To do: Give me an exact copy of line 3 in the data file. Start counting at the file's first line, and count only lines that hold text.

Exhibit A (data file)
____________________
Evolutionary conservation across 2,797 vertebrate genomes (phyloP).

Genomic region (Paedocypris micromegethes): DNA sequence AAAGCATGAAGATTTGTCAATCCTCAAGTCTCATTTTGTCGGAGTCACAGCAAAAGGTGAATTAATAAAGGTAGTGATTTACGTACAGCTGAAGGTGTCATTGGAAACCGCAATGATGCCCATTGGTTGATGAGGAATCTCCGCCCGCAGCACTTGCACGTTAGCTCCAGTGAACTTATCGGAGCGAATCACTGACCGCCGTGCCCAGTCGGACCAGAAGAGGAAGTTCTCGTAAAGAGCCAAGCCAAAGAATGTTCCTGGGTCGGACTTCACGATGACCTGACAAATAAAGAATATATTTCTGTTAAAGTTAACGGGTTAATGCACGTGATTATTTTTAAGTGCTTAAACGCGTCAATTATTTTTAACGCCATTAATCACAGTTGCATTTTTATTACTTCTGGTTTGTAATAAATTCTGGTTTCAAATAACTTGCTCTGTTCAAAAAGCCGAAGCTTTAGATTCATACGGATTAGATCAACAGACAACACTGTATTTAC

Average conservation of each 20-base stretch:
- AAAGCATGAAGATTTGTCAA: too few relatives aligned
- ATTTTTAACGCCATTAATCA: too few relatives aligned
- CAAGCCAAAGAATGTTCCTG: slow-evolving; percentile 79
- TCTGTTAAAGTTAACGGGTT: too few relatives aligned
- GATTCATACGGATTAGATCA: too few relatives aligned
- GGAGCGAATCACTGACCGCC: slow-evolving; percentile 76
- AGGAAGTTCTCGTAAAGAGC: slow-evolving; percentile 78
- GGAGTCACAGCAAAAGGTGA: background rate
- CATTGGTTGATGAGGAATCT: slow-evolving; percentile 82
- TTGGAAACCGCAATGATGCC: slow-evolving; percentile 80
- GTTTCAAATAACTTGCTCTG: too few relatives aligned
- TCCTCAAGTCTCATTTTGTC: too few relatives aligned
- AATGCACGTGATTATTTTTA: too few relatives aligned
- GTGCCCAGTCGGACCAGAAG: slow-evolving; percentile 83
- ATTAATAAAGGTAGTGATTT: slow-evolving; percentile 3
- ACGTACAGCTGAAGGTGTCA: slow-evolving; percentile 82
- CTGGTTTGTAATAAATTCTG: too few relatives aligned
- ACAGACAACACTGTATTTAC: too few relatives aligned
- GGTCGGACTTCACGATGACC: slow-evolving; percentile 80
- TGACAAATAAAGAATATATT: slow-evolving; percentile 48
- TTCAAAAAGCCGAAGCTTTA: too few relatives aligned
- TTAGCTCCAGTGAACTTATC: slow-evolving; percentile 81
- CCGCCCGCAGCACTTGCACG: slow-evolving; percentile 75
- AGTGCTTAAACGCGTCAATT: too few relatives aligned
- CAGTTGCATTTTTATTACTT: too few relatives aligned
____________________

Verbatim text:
Average conservation of each 20-base stretch: